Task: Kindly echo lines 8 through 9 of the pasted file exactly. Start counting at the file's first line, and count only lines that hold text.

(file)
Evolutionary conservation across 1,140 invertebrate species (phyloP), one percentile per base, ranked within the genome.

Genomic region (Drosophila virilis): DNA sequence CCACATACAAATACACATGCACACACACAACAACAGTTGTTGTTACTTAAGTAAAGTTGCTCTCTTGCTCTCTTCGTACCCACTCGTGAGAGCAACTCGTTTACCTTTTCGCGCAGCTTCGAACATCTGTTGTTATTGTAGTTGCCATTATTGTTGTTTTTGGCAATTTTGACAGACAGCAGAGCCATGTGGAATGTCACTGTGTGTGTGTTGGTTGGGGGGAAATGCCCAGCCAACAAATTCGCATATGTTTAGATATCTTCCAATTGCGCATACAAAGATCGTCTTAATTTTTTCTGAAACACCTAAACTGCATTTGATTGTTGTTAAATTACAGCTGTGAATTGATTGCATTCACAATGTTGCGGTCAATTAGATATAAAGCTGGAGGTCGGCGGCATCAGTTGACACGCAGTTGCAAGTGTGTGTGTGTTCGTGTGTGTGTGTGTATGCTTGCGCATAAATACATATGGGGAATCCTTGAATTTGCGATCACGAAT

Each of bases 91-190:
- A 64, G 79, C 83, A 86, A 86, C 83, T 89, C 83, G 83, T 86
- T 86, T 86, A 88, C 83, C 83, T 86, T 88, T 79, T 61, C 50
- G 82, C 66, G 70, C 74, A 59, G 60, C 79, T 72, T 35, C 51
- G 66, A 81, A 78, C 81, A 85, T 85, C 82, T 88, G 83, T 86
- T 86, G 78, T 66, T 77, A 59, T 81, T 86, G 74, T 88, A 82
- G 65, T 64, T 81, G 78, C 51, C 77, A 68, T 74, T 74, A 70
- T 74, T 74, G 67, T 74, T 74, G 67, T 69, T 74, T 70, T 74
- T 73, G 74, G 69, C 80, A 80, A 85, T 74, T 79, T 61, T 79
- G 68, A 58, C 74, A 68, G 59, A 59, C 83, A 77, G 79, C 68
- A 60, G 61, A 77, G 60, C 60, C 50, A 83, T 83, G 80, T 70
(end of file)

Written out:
- T 86, G 78, T 66, T 77, A 59, T 81, T 86, G 74, T 88, A 82
- G 65, T 64, T 81, G 78, C 51, C 77, A 68, T 74, T 74, A 70